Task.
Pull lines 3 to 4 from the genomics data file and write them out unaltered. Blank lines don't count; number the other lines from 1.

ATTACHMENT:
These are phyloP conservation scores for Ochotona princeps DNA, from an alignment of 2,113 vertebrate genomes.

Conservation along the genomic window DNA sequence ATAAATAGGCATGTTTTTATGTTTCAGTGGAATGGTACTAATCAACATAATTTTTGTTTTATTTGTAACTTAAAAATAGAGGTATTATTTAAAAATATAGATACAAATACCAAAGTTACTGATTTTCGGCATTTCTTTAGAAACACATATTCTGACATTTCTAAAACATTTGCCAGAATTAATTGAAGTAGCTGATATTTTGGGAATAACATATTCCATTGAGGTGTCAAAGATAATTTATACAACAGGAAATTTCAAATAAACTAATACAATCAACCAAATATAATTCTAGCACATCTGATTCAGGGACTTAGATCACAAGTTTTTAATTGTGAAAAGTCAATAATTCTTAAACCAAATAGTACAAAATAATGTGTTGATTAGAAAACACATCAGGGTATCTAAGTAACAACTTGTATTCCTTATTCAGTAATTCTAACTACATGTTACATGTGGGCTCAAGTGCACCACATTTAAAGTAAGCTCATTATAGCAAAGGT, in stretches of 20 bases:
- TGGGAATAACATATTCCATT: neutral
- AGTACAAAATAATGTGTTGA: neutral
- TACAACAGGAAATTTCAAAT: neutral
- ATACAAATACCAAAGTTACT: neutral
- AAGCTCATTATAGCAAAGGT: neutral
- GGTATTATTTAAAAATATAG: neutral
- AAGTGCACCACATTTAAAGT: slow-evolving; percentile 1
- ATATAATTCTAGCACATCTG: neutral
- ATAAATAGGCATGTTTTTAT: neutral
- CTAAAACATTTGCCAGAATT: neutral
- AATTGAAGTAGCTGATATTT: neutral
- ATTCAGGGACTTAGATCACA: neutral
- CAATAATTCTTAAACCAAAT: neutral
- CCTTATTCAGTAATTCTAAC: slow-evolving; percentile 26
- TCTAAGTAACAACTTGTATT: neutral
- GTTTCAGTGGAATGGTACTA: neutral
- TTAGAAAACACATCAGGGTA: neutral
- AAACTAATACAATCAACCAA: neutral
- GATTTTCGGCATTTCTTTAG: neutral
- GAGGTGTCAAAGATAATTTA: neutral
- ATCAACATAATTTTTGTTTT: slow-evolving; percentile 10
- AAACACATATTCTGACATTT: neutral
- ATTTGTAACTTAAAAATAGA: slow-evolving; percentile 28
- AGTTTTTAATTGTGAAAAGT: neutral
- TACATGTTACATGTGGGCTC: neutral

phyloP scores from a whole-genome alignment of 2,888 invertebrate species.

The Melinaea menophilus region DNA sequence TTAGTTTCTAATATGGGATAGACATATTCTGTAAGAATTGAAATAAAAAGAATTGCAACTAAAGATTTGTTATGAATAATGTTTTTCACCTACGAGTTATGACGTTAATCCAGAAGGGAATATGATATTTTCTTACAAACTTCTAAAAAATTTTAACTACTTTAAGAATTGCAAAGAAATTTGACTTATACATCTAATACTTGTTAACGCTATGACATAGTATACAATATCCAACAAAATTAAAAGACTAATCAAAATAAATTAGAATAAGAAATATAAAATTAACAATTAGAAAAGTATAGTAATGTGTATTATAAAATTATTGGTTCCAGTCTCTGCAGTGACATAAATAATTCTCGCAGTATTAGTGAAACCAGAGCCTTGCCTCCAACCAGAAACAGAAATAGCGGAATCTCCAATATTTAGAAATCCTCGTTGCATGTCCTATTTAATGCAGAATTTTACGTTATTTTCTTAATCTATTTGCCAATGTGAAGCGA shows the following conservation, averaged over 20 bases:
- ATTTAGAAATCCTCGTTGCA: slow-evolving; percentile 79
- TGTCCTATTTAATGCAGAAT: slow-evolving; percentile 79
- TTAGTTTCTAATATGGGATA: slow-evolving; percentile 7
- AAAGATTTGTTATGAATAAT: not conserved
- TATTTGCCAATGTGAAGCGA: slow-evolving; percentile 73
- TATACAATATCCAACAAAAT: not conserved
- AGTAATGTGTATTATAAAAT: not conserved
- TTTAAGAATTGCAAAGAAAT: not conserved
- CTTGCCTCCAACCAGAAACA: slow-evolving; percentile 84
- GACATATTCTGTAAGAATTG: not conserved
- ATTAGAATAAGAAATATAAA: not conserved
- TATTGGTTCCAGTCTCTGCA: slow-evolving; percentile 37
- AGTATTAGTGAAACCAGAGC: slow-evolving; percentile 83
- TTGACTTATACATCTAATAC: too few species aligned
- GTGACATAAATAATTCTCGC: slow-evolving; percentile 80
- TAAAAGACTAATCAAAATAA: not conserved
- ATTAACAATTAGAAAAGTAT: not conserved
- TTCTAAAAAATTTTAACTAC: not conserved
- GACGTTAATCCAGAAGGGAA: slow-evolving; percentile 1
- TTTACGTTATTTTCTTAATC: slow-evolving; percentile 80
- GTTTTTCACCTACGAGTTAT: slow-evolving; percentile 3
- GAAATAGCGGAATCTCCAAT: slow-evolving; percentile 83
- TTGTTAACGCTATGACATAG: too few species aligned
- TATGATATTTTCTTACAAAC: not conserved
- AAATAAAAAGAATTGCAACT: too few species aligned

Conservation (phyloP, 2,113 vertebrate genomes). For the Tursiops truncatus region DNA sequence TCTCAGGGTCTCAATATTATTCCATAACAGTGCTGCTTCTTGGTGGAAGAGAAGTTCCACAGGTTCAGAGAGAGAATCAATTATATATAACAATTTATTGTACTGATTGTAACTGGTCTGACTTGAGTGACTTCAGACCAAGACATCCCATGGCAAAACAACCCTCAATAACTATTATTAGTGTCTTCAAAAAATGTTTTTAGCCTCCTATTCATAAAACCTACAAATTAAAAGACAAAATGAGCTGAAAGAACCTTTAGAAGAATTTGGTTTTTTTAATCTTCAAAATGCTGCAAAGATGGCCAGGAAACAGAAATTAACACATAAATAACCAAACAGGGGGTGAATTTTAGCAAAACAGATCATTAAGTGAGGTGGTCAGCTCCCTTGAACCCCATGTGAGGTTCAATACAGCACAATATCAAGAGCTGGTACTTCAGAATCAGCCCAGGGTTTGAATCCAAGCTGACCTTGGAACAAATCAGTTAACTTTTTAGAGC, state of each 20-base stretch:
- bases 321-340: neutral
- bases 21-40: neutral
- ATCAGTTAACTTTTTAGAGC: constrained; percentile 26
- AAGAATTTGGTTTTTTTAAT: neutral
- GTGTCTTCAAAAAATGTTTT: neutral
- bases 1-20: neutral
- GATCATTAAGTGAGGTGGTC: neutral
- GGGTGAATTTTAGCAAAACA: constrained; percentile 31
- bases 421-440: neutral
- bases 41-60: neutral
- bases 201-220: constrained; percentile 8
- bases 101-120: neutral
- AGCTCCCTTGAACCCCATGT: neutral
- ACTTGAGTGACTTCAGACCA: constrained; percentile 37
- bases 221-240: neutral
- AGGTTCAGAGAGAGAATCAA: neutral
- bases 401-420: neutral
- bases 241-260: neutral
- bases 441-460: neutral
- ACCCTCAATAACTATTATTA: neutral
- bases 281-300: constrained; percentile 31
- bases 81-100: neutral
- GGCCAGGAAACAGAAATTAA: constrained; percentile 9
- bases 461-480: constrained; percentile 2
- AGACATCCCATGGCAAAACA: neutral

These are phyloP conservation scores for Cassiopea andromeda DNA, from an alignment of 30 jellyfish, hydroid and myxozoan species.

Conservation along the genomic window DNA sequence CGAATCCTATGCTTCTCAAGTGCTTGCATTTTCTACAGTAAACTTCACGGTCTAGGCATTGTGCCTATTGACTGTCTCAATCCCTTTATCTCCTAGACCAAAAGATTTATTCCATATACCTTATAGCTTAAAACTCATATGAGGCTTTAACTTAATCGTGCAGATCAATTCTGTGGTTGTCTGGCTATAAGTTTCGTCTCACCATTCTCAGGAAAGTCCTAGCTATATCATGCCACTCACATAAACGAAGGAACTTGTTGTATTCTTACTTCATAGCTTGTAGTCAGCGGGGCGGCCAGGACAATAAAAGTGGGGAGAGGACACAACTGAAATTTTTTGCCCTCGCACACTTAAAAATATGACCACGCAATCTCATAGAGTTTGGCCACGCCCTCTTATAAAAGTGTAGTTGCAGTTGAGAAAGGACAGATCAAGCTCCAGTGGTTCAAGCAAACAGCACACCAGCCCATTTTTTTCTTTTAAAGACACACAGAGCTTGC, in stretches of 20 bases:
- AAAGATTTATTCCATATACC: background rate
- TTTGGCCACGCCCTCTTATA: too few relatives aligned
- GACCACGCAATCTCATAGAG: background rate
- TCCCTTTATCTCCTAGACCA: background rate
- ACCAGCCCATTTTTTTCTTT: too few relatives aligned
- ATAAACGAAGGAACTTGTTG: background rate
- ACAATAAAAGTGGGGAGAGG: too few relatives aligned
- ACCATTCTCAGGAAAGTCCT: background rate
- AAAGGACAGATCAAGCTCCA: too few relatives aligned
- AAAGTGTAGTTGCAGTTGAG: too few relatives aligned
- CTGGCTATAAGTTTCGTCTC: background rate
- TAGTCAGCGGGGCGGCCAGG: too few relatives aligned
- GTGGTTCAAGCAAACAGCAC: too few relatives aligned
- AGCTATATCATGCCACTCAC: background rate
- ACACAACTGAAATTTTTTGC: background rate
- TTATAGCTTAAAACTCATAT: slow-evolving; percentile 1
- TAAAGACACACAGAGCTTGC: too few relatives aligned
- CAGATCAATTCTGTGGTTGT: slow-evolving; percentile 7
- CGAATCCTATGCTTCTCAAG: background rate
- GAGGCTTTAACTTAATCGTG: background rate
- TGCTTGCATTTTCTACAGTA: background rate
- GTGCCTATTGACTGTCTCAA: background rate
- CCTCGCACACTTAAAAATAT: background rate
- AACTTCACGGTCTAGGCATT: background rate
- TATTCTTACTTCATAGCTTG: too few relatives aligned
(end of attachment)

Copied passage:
- TGGGAATAACATATTCCATT: neutral
- AGTACAAAATAATGTGTTGA: neutral